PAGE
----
Photography In Public Places & Data Protection Act

A reference page for links concerning photography by members of the public in public places, and DPA considerations.


“Members of the public and the media do not need a permit to film or photograph in public places and police have no power to stop them filming or photographing incidents or police personnel”


Taking Photographs in a Public Place :: This is not illegal and there is no law saying that you cannot take photos including (or even photos of) other people’s children. An offence is deemed to be if the photos are indecent. Also the landowner’s permission is needed to take photos from private land.

No one has the right to ask the photographer to stop, to ask for a copy of the photos or to get them to delete photos unless it is in relation to indecent images.

As police we have to be careful to get the balance right between protecting children and demonising those who are doing nothing wrong. If a caller has any legitimate concern about someone taking photos they should call Avon and Somerset Constabulary on 101, if urgent call 999, but if they are merely taking photos of a public area from another public area and there happen to be children in the photos, then we shouldn’t automatically assume that it is being done for sexual gratification. If someone is consistently doing it, then there could be an issue of harassment if the same subject is being used against their will.


If you’re on a public right of way – such as a public pavement, footpath or public highway – you’re free to take photographs for personal and commercial use so long as you’re not causing an obstruction to other users or falling foul of anti-Terrorism laws or even the Official Secrets Act (frankly, this one is unlikely)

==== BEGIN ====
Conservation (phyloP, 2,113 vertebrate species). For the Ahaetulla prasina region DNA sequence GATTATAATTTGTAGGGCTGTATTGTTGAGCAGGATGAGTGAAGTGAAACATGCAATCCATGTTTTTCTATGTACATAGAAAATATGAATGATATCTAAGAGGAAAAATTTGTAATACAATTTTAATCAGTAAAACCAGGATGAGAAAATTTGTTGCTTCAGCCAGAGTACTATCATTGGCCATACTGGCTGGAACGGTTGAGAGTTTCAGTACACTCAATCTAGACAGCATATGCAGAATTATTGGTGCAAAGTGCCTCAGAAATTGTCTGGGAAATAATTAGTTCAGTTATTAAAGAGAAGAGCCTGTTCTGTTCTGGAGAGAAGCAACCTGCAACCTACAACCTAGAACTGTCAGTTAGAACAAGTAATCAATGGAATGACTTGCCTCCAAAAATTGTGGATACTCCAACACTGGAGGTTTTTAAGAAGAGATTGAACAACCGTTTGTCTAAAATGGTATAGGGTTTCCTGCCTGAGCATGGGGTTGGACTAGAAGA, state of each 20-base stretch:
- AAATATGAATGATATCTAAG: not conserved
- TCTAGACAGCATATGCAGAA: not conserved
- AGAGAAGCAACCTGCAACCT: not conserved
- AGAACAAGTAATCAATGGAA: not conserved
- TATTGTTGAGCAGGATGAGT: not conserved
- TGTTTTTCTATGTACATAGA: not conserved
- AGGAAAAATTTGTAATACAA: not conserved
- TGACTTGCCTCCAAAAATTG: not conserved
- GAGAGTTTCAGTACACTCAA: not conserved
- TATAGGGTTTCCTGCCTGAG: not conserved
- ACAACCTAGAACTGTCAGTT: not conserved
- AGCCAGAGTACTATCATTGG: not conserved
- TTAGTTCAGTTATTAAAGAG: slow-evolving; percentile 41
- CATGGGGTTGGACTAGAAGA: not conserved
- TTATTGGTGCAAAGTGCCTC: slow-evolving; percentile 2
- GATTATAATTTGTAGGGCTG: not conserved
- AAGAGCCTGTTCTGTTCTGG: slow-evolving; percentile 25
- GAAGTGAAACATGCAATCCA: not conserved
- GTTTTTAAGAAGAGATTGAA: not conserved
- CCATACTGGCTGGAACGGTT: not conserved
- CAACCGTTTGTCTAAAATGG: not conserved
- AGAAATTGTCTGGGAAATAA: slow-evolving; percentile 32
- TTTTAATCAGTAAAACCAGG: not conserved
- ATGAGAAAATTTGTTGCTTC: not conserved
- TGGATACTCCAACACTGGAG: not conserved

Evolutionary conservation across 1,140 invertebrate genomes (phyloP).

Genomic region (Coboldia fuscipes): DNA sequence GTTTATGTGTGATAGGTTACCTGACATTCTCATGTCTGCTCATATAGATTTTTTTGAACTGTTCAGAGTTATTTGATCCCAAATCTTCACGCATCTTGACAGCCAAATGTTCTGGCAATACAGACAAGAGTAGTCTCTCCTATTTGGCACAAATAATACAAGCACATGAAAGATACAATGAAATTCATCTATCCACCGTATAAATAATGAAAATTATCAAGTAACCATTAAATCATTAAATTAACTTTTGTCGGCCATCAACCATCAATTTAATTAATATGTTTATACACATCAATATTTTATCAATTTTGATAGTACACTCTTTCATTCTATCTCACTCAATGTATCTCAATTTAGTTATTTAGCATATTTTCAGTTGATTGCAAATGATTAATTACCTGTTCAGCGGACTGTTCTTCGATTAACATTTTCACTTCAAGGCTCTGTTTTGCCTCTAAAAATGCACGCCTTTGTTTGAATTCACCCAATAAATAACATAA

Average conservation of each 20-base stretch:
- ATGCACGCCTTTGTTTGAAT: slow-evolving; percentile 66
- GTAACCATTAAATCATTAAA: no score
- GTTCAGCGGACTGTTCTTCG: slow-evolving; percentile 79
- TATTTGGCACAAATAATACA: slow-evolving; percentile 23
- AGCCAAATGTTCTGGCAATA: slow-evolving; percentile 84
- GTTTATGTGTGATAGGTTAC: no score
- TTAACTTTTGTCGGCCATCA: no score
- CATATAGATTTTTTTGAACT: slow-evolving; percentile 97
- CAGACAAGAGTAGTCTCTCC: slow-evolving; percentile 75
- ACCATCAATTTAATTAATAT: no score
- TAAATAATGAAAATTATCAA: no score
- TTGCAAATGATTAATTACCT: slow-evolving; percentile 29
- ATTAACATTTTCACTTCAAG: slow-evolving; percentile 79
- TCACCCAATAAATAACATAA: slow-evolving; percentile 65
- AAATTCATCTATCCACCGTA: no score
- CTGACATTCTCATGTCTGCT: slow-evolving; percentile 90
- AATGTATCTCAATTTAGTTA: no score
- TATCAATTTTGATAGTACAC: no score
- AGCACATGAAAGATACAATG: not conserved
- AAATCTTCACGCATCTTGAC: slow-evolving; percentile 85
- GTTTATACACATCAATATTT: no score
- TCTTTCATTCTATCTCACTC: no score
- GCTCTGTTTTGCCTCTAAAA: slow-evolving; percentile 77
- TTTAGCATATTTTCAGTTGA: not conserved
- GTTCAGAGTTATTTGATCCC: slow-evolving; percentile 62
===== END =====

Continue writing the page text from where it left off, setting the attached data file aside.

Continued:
Do I need permission to photograph someone in public?
No. If you are standing in a public space, you do not need permission to take their photograph

Can I be prosecuted for harrassment if I take pictures without permission?
Very unlikely. In UK law harassment is defined as a course of conduct which amounts to harassment of another which the defendant knows, or ought to know amounts to harassment of another. Taking a single picture or even several pictures is unlikely to be considered a course of conduct. [legal opinion sought]


Photographs taken purely for personal use are exempt from the Data Protection Act.

The Data Protection Act mainly covers personal information held electronically. [Me – since a vehicle number plate contains no personal information, it is difficult to see how DPA applies in taking photos of vehicles]

[pdf download]


In 2010 Chief Constable Andrew Trotter wrote to colleagues outlining the points for police to keep in mind when dealing with photographers in public places

“There are no powers prohibiting the taking of photographs., film or digital images in a public place. Therefore members of the public and press should not be prevented from doing so”,d.d2k

[pdf download]

This is pretty useful, so here’s a picture of the (highlighted) letter as well, courtesy of @AdamShawBiz on twitter

ACPO CAG Guidance For Photographers


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